A side of greens with chile mushrooms cozies up to the squash galettes perfectly. Its strong, slightly pungent flavor (tarted up with lemon) contrasts perfectly with the squash’s sweet-savory complexity. Chard, beets greens, kale, whatever looks good at the market. You know the rule with greens: wash, wash, wash, at least three times, changing the water each time. I like to do this as soon as we bring them home, before they even get into the fridge. Then I strip the stems, blanch and shock the greens, and — hey, presto! — huge bushel of greens shrinks down to fit in a small covered dish in the fridge (or in the freezer if you’re keeping them more than a couple of days). This is a handy dish to take to a potluck if oven space is scarce and you’ll have a chance to slide in front of the stove for three minutes immediately before dinner.
The method is pretty simple: saute some thinly sliced mushrooms in olive oil or butter with oregano, chile powder, salt, pepper, and plenty of fresh-grated nutmeg. You can prepare this up to two days ahead; when ready to serve, heat mushrooms in a pan, toss in greens (as is or roughly chopped), and toss as the greens sear and steam for a very few minutes. If you like garlic (we do!), you can add chopped or slivered garlic with the greens, or do what I do: squeeze a clove of garlic from your garlic press as the greens finish steaming, turn off the heat, and stir the garlic into the greens. The residual heat from the pan takes the sharp edge off the pressed garlic. Now add a healthy squeeze of lemon and toss. Ta-da!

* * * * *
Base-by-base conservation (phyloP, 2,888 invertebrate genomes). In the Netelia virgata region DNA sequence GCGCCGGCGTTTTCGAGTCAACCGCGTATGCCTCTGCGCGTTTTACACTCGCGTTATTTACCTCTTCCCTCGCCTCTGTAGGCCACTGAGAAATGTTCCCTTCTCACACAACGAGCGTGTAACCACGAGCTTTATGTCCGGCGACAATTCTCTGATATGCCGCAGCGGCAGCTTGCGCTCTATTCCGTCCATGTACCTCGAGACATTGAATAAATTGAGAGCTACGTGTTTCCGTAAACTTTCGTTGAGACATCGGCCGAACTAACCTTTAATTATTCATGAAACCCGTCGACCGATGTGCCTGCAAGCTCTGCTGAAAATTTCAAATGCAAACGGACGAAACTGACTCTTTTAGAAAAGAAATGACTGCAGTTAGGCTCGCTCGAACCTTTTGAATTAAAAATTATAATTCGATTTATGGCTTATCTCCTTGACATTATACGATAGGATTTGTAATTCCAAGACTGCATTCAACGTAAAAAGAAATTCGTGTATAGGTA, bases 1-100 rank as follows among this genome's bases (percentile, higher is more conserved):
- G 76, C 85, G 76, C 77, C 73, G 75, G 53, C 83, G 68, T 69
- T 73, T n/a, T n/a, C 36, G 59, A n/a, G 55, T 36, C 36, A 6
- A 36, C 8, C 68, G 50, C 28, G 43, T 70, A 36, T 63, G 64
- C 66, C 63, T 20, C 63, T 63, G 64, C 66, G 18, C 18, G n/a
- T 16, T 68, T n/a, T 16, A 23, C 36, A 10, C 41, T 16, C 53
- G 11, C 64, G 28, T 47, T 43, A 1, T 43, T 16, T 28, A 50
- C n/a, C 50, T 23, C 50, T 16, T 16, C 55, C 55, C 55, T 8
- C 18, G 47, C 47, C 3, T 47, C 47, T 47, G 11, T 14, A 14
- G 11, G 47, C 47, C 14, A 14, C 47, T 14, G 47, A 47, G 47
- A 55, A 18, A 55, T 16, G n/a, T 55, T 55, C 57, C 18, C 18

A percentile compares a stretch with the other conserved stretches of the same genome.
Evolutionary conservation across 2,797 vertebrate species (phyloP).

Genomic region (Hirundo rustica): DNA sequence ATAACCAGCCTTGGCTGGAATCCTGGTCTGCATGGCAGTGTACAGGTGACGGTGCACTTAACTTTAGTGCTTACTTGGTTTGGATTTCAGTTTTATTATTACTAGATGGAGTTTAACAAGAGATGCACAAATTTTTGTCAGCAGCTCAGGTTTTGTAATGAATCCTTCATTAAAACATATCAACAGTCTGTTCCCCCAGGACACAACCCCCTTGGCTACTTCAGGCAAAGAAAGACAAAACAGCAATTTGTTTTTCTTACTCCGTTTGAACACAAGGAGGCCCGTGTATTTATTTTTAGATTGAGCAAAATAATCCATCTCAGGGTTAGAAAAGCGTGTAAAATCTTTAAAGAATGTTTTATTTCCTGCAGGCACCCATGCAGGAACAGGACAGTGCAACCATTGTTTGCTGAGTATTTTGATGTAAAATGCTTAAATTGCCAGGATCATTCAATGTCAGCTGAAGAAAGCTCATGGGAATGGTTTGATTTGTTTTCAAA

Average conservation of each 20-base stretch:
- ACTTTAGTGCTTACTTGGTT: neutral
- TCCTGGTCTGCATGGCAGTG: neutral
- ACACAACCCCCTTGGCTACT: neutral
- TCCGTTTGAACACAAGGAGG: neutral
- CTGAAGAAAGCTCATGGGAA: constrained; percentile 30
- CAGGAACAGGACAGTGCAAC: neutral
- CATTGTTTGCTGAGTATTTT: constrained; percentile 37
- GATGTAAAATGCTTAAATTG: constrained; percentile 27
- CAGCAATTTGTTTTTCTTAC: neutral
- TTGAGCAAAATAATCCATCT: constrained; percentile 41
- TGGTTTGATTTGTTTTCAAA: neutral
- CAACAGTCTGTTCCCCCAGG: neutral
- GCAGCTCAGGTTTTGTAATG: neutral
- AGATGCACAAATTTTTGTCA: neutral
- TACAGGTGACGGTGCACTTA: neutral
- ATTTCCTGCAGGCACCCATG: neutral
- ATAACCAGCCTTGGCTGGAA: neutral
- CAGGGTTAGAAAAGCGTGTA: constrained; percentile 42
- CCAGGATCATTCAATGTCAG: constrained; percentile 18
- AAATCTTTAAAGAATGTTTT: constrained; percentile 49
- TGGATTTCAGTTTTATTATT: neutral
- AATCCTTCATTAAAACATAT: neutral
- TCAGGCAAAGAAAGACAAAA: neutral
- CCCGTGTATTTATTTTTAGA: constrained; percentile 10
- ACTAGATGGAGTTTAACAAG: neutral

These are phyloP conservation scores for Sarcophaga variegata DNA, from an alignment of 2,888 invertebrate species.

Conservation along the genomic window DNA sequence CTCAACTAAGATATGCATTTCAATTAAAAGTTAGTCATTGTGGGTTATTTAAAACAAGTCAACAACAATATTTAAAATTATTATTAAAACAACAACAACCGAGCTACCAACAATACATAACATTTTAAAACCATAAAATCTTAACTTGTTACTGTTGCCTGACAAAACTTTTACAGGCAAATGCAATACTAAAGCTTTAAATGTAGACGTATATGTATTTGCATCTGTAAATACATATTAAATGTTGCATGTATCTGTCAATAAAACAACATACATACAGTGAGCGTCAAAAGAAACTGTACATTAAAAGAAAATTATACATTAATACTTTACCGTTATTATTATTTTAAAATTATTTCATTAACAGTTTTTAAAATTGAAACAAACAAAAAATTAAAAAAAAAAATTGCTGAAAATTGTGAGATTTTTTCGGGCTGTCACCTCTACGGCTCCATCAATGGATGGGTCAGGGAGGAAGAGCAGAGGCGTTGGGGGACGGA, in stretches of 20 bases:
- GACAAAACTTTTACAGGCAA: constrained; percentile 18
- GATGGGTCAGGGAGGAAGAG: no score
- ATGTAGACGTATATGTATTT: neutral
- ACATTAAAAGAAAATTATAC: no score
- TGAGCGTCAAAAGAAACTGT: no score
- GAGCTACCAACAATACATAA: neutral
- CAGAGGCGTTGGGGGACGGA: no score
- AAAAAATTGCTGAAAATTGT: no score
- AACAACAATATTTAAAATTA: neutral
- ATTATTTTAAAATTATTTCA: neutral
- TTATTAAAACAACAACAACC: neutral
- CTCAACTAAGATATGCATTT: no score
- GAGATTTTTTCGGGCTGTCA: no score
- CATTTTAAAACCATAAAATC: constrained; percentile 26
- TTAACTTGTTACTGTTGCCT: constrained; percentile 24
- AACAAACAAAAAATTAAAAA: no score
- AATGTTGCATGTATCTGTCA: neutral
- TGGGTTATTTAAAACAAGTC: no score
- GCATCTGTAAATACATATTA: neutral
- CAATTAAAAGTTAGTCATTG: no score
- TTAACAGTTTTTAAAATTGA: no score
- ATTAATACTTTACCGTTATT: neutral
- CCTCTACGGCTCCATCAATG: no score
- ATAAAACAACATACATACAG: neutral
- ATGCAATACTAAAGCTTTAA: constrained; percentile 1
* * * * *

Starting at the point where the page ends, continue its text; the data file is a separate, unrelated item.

Uh-oh: I want mashed potatoes, The Fella wants mashed sweet potatoes. Trouble in Paradise? Heck no — we’re having both! I’ll make smashed Yukon Gold potatoes with scallions: steam the potatoes in shallow salted water until they slide off a sharp knife. (I learned that trick from Cooks Illustrated, and it has never failed me.) Smash them roughly, skins and all, in a bowl. Add a lump of butter and a generous splash of milk. (For vegans, substitute olive oil and vegetable broth.) Add generous pepper and more salt than you think you need. You can make these ahead, too, and reheat in a double boiler. Add chopped scallions shortly before serving; stir through.